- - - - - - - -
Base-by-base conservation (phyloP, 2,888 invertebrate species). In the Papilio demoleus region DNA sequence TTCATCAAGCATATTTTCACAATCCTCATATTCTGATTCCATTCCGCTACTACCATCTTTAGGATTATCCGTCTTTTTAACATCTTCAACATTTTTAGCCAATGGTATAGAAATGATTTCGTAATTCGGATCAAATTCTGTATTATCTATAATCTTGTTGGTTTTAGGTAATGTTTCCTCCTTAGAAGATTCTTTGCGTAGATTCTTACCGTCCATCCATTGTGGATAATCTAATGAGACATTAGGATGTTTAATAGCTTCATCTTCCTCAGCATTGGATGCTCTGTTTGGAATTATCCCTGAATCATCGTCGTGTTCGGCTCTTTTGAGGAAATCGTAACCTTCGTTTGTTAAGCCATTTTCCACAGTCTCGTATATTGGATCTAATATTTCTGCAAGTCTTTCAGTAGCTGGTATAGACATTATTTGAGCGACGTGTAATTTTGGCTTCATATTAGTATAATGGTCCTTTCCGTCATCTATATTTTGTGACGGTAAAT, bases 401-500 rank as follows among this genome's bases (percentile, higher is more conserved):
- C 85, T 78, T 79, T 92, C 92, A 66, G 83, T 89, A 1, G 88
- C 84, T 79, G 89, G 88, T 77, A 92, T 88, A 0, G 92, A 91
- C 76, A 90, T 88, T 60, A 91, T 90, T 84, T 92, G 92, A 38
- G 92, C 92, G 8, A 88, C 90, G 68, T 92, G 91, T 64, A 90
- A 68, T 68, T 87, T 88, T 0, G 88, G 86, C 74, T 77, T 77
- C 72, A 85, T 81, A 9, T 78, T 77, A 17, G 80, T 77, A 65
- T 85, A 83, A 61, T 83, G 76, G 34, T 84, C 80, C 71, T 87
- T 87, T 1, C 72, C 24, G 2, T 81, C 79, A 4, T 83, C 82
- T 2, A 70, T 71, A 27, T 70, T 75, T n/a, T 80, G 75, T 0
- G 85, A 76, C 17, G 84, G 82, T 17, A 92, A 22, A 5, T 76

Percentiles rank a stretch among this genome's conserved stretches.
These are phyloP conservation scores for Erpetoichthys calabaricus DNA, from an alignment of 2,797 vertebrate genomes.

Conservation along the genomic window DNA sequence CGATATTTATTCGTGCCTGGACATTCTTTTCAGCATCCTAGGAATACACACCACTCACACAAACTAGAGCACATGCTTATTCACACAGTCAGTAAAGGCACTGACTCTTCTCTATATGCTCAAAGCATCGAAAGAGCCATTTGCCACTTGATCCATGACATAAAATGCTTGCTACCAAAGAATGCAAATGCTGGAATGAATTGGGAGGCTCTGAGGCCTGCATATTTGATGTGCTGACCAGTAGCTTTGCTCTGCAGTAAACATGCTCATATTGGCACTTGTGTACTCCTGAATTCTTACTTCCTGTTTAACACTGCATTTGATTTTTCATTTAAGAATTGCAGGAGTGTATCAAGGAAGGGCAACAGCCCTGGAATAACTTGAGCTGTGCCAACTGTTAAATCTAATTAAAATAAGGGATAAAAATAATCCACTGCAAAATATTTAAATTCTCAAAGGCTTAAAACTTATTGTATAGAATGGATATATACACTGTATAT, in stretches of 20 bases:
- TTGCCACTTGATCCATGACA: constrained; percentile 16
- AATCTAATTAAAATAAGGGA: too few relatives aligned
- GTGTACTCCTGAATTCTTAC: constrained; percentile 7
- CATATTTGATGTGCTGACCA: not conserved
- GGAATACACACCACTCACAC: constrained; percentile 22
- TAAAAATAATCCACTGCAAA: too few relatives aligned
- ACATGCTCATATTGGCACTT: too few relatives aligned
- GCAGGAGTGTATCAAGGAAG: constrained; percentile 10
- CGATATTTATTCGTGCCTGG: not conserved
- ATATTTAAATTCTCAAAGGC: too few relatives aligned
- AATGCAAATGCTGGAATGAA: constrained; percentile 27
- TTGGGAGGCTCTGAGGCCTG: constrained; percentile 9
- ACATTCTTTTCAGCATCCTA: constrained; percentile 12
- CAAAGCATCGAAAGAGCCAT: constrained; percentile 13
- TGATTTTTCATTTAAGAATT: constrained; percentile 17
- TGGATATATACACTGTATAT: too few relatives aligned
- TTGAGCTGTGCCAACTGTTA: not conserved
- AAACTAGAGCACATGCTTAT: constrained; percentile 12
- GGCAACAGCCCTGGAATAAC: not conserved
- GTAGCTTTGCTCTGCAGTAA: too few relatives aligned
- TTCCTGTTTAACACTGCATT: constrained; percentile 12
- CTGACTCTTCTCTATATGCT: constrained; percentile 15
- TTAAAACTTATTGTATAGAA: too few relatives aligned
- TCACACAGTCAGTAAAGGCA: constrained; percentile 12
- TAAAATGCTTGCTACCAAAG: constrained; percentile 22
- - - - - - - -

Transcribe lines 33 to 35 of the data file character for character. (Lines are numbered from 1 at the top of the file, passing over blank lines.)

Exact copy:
- GGCAACAGCCCTGGAATAAC: not conserved
- GTAGCTTTGCTCTGCAGTAA: too few relatives aligned
- TTCCTGTTTAACACTGCATT: constrained; percentile 12